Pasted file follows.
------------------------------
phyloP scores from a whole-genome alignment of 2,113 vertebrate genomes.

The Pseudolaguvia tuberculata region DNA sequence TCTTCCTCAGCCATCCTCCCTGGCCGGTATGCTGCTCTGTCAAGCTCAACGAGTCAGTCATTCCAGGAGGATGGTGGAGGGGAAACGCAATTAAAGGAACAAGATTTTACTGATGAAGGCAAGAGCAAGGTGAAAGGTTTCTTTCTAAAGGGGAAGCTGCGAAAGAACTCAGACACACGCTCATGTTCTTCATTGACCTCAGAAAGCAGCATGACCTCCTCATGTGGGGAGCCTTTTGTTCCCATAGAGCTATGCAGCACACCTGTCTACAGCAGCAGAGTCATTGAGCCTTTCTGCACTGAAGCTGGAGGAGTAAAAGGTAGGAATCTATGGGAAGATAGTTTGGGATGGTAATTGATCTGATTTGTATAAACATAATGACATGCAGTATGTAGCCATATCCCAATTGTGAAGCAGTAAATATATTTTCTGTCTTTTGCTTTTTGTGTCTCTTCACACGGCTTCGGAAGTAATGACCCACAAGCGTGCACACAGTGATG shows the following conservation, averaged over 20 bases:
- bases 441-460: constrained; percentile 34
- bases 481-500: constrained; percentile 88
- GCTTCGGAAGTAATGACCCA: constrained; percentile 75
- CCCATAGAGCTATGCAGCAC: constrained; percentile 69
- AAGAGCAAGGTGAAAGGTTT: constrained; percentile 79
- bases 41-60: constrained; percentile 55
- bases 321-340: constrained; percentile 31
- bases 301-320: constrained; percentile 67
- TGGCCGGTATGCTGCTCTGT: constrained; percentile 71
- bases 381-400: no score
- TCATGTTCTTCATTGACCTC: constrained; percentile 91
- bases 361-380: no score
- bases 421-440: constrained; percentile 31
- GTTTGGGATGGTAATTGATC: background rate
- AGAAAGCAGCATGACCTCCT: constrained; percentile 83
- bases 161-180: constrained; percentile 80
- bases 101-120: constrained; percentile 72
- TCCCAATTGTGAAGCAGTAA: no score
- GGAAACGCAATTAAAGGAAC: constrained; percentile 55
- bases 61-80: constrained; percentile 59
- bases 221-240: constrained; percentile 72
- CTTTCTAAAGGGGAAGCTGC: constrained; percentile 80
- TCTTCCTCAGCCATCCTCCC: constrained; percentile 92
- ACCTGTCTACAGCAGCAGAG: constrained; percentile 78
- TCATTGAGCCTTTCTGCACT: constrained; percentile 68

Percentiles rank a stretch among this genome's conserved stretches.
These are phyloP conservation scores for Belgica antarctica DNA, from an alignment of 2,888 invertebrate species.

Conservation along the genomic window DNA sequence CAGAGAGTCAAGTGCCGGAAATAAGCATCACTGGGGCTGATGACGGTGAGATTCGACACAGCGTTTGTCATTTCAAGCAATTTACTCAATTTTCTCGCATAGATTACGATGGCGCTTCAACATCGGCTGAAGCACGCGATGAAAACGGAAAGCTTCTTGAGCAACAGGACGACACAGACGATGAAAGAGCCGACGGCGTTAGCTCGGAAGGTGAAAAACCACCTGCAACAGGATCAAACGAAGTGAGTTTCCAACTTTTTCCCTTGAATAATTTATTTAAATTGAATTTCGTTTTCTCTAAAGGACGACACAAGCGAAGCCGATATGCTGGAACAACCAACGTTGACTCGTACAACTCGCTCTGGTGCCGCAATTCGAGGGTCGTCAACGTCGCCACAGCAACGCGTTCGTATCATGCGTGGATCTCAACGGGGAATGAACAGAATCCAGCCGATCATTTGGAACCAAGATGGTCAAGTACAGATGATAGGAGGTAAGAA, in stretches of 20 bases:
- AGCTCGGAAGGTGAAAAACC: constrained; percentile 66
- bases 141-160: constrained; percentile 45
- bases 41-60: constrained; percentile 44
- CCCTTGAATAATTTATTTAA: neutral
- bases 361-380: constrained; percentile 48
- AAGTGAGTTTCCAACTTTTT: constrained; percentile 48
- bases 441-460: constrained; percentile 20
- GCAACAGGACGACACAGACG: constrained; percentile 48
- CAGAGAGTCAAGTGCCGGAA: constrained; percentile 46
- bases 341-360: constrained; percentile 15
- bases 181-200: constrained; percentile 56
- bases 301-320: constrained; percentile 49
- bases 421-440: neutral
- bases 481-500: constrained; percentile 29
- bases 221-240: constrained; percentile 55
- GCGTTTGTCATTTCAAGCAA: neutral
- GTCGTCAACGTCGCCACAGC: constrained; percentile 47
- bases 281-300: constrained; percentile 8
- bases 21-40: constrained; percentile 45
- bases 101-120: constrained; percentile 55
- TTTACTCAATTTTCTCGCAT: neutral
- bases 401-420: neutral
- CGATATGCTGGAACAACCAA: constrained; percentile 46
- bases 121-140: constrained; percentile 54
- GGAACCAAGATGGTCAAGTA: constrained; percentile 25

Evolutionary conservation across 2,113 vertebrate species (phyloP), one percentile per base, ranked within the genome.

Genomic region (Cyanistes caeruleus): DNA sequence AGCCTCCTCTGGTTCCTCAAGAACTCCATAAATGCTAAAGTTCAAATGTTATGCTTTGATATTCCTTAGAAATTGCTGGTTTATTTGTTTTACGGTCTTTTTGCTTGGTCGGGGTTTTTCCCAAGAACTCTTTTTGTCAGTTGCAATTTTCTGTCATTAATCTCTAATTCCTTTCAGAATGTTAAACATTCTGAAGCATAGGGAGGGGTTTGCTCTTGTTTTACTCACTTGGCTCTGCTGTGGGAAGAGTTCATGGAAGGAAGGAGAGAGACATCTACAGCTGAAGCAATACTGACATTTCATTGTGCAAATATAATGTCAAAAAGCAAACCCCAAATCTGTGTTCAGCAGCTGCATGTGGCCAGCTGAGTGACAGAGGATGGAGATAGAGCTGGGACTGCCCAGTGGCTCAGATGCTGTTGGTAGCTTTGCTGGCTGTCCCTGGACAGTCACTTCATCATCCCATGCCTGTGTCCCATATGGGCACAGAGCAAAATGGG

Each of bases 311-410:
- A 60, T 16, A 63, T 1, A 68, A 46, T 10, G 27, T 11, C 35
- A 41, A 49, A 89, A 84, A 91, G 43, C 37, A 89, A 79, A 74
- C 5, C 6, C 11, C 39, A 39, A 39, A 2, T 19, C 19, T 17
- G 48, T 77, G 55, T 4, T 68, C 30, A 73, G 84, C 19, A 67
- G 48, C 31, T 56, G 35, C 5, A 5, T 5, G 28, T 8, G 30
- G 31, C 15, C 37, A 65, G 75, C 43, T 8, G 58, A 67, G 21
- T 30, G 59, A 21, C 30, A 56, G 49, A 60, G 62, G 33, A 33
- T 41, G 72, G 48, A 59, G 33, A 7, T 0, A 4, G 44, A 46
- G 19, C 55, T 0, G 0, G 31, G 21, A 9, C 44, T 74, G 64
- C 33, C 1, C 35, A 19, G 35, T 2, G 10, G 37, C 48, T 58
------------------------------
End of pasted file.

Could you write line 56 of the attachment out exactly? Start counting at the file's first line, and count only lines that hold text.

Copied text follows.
Evolutionary conservation across 2,113 vertebrate species (phyloP), one percentile per base, ranked within the genome.